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The Bode Museum presents the monumental work of British artist Mark Alexander in its magnificent Baroque Hall, showing three of his oversized paintings.
For the first time the museum shows the result of an interesting dialogue between what inspired the artist: The Mannheim High Altar by Johann Paul Egell (1691-1752) and its contemporary visual result.
Tracing back the history of the altar, it was created between 1738 and 1741/42 for the Catholic parish church and was later brought by the Royal collections in Berlin to be displayed at the Martin-Gropius-Bau museum. In 1930 the altar moved place again and enter in the Deutsches Museum. There, it escaped the Second World War and since then has been exhibited at the Bode Museum.
Its rudimentary character held a great fascination for Mark Alexander especially the two mourning figures of Adam and Eve, portrayed as children. They seem to lament not only the self-sacrifice of Christ, but also the loss of this high altar.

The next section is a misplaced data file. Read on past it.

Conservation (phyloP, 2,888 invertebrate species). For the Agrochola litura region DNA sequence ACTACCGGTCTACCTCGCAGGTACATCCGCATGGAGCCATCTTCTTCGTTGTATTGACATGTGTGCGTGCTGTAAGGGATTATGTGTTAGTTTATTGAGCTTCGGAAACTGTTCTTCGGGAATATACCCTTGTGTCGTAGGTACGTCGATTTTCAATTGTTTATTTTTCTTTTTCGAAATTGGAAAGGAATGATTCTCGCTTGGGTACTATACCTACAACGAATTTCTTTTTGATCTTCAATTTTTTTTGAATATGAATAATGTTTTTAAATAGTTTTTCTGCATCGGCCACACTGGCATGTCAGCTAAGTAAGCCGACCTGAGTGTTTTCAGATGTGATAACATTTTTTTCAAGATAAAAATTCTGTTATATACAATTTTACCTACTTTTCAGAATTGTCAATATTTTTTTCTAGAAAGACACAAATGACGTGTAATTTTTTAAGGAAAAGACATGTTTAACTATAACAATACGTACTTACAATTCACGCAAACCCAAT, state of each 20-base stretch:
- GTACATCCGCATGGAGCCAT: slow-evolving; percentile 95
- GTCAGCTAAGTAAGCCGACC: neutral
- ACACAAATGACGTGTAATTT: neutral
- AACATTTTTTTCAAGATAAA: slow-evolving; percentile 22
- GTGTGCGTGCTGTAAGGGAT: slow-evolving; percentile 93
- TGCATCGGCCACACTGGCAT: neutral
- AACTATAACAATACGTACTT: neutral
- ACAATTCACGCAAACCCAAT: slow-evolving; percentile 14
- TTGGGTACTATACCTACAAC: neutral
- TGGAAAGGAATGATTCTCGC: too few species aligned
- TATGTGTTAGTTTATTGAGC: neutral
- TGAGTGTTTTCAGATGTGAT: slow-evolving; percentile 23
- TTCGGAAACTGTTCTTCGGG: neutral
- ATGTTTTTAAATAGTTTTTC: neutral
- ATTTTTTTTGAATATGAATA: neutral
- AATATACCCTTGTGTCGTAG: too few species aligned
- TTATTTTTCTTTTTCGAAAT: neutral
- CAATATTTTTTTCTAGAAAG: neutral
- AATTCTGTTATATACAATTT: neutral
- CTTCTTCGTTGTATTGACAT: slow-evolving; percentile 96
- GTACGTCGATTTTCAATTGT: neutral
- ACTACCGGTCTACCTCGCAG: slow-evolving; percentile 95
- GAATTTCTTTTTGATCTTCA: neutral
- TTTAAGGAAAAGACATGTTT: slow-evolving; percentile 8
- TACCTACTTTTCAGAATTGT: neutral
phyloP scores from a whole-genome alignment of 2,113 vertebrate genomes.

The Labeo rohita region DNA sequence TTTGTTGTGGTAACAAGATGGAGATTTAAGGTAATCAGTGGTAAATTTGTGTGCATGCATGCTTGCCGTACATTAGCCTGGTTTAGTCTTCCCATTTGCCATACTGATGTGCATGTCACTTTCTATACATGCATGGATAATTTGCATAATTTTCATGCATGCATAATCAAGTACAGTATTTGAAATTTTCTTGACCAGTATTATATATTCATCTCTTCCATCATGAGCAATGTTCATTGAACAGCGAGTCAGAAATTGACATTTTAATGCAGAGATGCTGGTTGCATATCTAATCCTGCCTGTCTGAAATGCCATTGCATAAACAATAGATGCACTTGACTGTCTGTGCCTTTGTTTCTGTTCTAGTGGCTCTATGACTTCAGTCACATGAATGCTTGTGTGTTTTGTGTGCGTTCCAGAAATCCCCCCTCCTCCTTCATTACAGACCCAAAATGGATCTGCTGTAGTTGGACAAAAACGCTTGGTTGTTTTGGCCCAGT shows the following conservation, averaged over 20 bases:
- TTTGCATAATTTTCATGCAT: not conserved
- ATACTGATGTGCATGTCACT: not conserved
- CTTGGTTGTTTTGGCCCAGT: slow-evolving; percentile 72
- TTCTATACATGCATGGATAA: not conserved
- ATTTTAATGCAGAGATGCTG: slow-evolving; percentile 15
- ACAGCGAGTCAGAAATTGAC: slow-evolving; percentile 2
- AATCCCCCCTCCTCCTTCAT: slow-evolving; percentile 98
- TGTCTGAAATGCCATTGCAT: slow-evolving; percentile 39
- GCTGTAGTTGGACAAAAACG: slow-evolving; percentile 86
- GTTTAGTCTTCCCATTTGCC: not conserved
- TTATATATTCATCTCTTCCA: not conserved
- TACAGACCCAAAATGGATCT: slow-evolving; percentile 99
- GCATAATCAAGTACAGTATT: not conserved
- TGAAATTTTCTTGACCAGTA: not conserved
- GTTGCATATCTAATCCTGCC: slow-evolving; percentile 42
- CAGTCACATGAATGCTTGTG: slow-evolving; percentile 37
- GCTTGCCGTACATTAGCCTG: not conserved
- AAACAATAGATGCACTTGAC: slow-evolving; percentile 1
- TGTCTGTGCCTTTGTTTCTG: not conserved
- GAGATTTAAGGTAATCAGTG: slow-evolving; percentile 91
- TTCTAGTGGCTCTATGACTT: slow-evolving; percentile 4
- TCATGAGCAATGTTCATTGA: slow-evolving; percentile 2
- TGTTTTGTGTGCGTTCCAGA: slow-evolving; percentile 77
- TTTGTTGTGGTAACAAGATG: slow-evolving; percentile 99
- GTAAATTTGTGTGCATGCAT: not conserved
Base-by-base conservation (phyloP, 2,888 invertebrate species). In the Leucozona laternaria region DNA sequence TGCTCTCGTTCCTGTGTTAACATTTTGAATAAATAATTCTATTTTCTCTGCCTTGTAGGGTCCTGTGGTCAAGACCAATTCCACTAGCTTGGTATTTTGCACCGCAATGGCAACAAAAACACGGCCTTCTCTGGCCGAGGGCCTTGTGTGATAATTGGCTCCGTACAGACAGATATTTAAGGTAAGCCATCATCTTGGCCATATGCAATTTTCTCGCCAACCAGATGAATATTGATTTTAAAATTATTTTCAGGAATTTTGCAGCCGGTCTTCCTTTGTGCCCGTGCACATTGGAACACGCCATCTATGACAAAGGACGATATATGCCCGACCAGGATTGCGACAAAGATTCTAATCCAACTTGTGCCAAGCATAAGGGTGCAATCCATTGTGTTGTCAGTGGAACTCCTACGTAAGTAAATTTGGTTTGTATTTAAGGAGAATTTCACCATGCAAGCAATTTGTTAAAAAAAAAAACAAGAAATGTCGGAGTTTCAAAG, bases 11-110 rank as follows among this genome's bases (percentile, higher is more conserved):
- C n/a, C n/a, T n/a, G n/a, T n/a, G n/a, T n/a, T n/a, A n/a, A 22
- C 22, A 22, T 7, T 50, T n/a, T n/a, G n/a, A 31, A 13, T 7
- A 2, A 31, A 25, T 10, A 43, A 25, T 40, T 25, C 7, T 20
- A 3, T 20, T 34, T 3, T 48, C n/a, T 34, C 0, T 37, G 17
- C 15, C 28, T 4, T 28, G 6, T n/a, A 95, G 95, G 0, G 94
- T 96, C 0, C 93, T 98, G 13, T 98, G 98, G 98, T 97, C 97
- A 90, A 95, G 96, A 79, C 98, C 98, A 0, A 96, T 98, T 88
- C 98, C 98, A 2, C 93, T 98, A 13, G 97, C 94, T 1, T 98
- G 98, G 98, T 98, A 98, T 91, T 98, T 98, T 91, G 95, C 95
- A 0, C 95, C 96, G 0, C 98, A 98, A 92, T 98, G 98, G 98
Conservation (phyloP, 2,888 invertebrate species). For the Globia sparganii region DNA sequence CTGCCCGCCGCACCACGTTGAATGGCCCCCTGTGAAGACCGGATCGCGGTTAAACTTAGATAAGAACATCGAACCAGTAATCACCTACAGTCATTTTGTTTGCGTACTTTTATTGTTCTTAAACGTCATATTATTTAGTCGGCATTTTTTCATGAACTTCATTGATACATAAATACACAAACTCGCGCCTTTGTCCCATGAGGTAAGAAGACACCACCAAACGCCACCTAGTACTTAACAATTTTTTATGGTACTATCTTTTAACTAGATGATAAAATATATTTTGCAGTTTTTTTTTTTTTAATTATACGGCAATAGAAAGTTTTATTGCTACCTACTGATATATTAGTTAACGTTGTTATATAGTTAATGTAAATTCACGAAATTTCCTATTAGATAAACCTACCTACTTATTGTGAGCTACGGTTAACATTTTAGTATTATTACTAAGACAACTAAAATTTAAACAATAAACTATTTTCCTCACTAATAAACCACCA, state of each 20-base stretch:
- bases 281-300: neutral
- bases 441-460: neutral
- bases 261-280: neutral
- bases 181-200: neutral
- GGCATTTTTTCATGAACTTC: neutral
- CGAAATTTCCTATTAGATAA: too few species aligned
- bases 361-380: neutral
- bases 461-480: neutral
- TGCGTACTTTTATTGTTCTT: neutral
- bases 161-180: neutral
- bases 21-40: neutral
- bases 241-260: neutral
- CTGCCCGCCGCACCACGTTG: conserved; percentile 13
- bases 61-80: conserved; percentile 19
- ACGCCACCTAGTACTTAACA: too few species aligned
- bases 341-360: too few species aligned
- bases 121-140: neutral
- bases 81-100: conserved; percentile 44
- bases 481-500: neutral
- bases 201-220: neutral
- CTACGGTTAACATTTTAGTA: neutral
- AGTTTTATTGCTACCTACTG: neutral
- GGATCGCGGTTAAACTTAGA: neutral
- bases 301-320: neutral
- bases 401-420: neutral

The result by the British artist is an impressive paint with dark-red color that enhance the martyrdom of Christ but also the hours of war. An intricate connexion done by the use of oil on the silk-screen print technique which gives more intense aura to its work.
The two other paintings are two versions of the nine-panel work "Red Mannheim I" presented here.
All three of the paintings exhibited here were shown at the Collection Bastian in Berlin in 2014. Mark Alexander, whose works are to be found in major private and public collections, lives and works in London and Berlin. At the moment he is working as an artist in residence at the Beethoven House in Bonn.